Photo: Nick Summers
Amid the chaos of Hurricane Sandy, it has been easy to forget that the presidential election is less than one week away. Aside from the implications that the storm may have on early voting, turnout, and the campaign schedule, the storm could have serious effects on Election Day at the most fundamental level: How people vote.
Since Monday, massive power outages have hit at least 16 states in the mid-Atlantic and the Midwest, affecting more than 7 million people.
In several places, the power is expected to be out for up to 10 days — well past Election Day on November 6. Which raises some major questions about how people are supposed to vote if the lights — and voting machines — are off.
As of Tuesday night, the answers to those questions remain largely uncertain. Election officials in most of the affected states have been unable to go to work this week, making it difficult to assess the situation and come up with contingency plans.
But state officials are already promising that every effort will be made to give voters access to the polls, while also raising concerns about the potential logistical nightmare of organising an election in the dark.
In New York, state officials told the New York Times that the state has given a list of prioritised polling sites to ConEd, and is prepared to move or consolidate sites without power. In Pennsylvania, Gov. Tom Corbett said Tuesday that the county election officials are working with utility companies to make sure they have power on election day.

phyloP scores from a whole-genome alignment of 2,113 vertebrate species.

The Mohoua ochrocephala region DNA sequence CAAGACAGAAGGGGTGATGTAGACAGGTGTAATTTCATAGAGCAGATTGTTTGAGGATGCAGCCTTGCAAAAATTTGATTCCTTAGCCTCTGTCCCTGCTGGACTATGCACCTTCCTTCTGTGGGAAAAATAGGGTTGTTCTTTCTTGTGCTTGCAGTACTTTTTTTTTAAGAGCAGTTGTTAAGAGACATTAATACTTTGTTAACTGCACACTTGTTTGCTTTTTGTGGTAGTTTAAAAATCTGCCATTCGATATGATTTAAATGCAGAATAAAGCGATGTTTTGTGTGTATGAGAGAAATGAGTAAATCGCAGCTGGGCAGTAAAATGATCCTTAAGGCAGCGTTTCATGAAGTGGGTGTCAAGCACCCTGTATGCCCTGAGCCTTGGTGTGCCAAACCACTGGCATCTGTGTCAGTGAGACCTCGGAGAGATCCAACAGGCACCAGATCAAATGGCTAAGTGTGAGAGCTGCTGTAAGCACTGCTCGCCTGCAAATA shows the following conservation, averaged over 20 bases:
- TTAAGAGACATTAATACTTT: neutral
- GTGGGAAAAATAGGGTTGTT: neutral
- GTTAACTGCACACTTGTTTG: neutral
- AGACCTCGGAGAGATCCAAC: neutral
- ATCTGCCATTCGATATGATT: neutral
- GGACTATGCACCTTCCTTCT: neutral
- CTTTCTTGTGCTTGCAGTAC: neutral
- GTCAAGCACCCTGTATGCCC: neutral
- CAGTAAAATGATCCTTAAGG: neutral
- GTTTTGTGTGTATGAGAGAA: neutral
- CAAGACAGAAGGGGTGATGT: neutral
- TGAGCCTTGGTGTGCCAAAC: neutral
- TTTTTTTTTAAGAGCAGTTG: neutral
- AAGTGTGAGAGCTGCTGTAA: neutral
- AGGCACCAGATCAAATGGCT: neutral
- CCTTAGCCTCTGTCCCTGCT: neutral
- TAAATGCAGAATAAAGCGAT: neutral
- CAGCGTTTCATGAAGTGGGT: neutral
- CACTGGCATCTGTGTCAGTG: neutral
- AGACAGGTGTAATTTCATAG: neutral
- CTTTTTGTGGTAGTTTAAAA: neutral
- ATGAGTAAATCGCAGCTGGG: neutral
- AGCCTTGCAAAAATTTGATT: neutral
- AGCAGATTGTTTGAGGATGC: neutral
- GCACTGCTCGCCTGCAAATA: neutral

Generally speaking, in polling places that use paper ballots, power outages will be an annoying, but not insurmountable, problem. While election officials won’t be able to scan and electronically submit ballots, the ballots can still be counted by hand.
But in an age where electronic voting is increasingly widespread — and, in some state, mandated by law — a lack of power presents considerable difficulties. Most electronic voting machines have a battery life of just 2 to 5 hours. County officials have mentioned the possibility of bringing in generators, and consolidating polling places. At the very least, voters without power can expect long lines on November 6.
The effect that this could have on election results depends almost entirely the extent of the outages at polling places, particularly in key swing states like Pennsylvania, Ohio, North Carolina, and Virginia. Given that this election is likely to be a nailbiter, the possibility of more paper ballots and more potential voting problems make a nightmare scenario of a too-close-to-call election all the more imaginable.
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